Texas Matters: A green boom in red rural Texas
Senate Democrats have reached an agreement on the Inflation Reduction Act, a major part of President Joe Biden’s agenda that would help reduce the economy’s carbon emissions and deal with the climate change crisis.
Sen. Kyrsten Sinema, an Arizona Democrat, was last to sign on to the act after some compromise.
That gave the Democrats the 50 senators needed to pass the bill along with Vice President Kamala Harris' tie-breaking vote.
So what’s in the Inflation Reduction Act, and how could it help consumers?
Colin Leyden is the Texas Political Director of the Environmental Defense Action Fund.
Red, rural and green
It doesn’t look like the passage of the Inflation Reduction Act will get any help from Republican lawmakers. The GOP is firmly against greening the economy, and it is moving toward solar and wind while moving away from fossil fuel.
But looking at where the dollars will be going and where the new jobs will be generated, it looks like Republican stronghold congressional districts will benefit the most from the Inflation Reduction Act.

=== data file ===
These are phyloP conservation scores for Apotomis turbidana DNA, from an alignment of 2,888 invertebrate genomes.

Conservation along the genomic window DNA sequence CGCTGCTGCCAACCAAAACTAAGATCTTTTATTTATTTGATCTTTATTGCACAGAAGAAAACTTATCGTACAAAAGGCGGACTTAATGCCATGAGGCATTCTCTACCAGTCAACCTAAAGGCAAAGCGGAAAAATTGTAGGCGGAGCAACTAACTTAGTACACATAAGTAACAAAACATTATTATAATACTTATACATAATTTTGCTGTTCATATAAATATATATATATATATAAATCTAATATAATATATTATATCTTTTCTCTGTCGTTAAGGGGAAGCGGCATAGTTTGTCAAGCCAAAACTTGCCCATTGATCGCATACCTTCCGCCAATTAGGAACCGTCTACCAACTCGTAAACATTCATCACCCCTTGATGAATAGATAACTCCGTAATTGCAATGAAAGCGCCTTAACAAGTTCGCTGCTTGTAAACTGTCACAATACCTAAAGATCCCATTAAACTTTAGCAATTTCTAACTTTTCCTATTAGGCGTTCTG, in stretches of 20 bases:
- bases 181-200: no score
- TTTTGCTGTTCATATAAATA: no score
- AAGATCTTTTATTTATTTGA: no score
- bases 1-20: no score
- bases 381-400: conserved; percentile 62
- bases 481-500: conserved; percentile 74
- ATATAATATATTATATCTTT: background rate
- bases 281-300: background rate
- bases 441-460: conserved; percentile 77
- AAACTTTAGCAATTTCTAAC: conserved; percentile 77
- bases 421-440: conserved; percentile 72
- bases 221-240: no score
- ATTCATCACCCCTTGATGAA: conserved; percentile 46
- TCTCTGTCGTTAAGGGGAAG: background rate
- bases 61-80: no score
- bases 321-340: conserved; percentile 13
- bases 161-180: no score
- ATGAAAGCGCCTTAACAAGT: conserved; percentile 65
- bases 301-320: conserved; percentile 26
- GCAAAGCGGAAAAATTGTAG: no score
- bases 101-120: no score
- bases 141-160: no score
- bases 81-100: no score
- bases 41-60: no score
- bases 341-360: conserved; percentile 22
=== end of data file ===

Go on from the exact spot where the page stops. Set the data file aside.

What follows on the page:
That’s according to Enersection, a new company based in Houston specializing in data-driven insights on the U.S. energy system.
Jeff Davies is the co-founder of Enersection.
Climate change insurance
Due to man-made climate change, disaster after disaster is pounding the nation. Wildfires, hurricanes, floods and drought — they are taking lives and wrecking landscapes, communities, homes and businesses.
This means insurance companies are having to write a lot of big checks.
And as we enter the busiest part of hurricane season, things could get even worse.
Leading global scientist Alex Kolker says there is a serious threat to coastal cities both physically and fiscally.
Kolker is a professor at the Louisiana Universities Marine Consortium.